At the age of eight, we’re told, Giddins read a biography of Louis Pasteur, resolving immediately to become a scientist. He followed up with others, changed his career goal, and became an aspiring writer. Two books are recommended as biography blueprints: Jean Paul Sartre’s The Prisoner of Venice, a biography of the painter Tintoretto in the form of a novella-sized essay that appeared In Sartre’s book Situations and Sartre’s multi-volume biography of Flaubert, The Family Idiot.
Giddins admits to never finishing the latter, but applauds the Tintoretto for inclusion of history, philosophy and criticism, a template he applies to his own work. “Pete Hamill said what he liked most about my writing was that I give a sense of the artist, not just the art.”
“A friend once told me that you have to train yourself to be lucky.” Giddins first stroke of luck was that Liz Smith put an item in her column about the upcoming book. The author took it as entrée, called her office, and spoke to assistant, later ghostwriter, St. Clair Pugh, who had a generous nature and an invaluable Rolodex. “He gave me all their numbers.”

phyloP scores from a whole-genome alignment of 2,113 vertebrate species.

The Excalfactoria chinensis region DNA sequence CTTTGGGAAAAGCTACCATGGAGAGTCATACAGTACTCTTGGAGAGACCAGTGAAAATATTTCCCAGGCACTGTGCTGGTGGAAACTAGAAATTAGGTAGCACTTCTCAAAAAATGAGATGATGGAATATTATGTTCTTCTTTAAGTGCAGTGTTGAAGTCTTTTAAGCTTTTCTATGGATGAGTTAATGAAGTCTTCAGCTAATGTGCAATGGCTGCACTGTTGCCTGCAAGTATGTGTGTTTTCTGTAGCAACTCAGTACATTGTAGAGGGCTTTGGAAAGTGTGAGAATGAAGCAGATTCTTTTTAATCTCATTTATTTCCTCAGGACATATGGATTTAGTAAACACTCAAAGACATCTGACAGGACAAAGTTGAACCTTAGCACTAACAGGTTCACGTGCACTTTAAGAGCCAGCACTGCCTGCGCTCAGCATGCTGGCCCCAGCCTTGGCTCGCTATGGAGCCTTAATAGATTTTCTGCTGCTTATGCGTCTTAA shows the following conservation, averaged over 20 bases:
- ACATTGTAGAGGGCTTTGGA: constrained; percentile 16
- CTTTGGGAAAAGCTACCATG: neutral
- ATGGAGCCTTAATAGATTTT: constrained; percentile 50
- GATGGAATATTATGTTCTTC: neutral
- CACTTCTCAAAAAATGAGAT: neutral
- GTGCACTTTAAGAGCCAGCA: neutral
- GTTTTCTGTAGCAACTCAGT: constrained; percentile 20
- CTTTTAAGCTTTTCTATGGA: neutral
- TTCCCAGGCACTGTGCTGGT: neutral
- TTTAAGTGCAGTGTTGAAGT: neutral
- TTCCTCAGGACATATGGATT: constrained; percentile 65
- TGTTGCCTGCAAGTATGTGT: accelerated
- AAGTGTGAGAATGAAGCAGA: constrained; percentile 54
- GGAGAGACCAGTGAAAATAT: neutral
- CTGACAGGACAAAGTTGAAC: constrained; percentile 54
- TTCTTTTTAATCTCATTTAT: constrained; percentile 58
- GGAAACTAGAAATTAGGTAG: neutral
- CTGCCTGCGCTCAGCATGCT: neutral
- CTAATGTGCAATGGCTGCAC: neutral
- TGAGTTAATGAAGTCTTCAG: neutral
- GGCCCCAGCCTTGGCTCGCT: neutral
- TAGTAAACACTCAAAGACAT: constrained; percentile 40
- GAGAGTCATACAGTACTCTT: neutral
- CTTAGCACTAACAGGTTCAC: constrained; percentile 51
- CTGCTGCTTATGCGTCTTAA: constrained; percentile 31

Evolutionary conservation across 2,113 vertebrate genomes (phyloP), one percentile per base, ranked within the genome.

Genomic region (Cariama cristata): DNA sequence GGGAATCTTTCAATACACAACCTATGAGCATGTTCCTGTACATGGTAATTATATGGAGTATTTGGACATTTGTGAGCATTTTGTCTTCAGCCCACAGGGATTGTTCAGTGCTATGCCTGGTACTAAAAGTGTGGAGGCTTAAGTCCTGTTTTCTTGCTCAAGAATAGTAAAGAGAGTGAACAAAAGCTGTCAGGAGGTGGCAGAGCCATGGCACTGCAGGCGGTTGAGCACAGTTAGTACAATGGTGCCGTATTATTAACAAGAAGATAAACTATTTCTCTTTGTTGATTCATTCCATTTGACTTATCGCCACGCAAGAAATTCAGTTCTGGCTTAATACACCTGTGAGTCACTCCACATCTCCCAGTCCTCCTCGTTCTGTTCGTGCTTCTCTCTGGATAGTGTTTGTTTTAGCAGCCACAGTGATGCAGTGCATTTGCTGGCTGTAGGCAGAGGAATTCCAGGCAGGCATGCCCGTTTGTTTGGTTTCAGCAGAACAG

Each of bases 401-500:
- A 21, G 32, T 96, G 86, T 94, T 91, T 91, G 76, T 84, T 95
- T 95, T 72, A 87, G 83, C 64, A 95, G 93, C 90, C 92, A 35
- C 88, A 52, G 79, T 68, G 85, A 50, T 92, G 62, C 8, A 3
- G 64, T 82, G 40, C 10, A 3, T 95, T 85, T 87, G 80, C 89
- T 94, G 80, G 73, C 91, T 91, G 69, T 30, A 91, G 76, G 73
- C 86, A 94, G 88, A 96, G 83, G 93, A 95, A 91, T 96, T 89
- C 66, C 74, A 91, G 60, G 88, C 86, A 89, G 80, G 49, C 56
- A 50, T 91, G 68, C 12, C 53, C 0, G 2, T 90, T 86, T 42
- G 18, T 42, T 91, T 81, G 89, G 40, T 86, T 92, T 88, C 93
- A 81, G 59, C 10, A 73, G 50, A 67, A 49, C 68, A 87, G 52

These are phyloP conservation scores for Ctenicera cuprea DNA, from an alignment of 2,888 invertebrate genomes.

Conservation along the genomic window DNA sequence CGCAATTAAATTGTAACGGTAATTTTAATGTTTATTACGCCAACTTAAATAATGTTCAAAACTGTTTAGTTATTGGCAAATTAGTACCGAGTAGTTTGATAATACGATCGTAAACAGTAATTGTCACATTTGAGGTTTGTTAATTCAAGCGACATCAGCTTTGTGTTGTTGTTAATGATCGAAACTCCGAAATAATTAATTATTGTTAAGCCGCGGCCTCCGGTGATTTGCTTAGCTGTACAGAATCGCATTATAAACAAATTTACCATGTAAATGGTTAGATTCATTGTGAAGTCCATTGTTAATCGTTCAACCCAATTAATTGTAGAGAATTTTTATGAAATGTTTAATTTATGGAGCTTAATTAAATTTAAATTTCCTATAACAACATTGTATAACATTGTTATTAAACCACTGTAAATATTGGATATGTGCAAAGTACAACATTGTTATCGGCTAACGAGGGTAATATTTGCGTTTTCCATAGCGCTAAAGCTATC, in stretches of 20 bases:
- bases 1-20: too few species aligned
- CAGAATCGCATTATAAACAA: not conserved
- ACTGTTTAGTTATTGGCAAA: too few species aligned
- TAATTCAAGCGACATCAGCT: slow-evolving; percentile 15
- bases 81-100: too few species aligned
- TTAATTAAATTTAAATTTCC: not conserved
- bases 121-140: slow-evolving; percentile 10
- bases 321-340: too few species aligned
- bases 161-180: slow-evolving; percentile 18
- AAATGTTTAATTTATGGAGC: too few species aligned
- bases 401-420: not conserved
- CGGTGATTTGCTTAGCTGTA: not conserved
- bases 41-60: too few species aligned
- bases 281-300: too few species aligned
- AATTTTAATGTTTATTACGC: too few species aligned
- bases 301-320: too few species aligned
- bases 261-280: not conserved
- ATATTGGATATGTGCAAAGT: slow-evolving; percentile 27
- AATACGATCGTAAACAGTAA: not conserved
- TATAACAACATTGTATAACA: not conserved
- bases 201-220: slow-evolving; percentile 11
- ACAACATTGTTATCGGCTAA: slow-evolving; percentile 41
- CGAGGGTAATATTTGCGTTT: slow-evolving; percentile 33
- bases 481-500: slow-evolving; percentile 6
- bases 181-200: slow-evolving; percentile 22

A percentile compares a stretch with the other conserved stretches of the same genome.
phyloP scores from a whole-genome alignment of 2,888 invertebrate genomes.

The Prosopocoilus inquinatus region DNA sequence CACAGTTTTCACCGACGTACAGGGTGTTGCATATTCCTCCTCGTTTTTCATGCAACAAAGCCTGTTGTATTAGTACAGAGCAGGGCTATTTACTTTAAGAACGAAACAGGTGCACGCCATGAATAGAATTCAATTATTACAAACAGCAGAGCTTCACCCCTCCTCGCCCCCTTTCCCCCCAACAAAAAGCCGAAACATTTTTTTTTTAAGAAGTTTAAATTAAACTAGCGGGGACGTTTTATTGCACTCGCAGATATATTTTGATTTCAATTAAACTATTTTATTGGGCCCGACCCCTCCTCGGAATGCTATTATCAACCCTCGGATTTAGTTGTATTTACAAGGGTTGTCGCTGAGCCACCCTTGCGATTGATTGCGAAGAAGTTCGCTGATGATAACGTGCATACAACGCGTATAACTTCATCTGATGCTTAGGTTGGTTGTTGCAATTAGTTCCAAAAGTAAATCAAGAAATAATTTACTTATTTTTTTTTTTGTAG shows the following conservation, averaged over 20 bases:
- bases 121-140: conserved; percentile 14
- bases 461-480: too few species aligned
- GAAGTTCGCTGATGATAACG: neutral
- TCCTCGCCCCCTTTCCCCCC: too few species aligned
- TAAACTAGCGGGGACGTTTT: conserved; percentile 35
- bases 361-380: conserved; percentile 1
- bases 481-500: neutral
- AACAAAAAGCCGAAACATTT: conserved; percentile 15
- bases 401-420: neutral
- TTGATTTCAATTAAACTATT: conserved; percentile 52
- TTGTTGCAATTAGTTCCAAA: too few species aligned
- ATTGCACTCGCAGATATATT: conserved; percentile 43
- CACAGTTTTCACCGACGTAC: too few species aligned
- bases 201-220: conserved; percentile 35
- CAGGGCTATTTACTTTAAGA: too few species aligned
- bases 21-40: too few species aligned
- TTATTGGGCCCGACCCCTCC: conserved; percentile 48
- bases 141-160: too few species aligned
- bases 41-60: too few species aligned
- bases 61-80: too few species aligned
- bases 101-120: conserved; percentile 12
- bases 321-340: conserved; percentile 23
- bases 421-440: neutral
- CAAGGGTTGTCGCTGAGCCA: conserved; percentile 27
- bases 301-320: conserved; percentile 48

Setting up interviews, he particularly remembers Dorothy Lamour who would answer her phone as the maid. Giddins asked Pugh about Jane Wyman and was told there was no chance, yet a lovely conversation ensued when the actress discovered he was writing about Crosby, not Ronald Reagan. Apparently Bing was her favorite leading man.
The president of a Westchester college introduced Giddins to former Judge Frances X. Smith who had two massive binders of material he was willing to pass on. At Gonzaga University in Spokane, where Crosby was raised, the author discovered the importance of scrupulously kept fan scrapbooks. Another collector had a cache of extraordinary letters he was first denied, but acquired through a Crosby fanzine when the collector died. Giddins even learned from an assistant to John Lennon that The Beatle had two jukeboxes, one exclusively Crosby.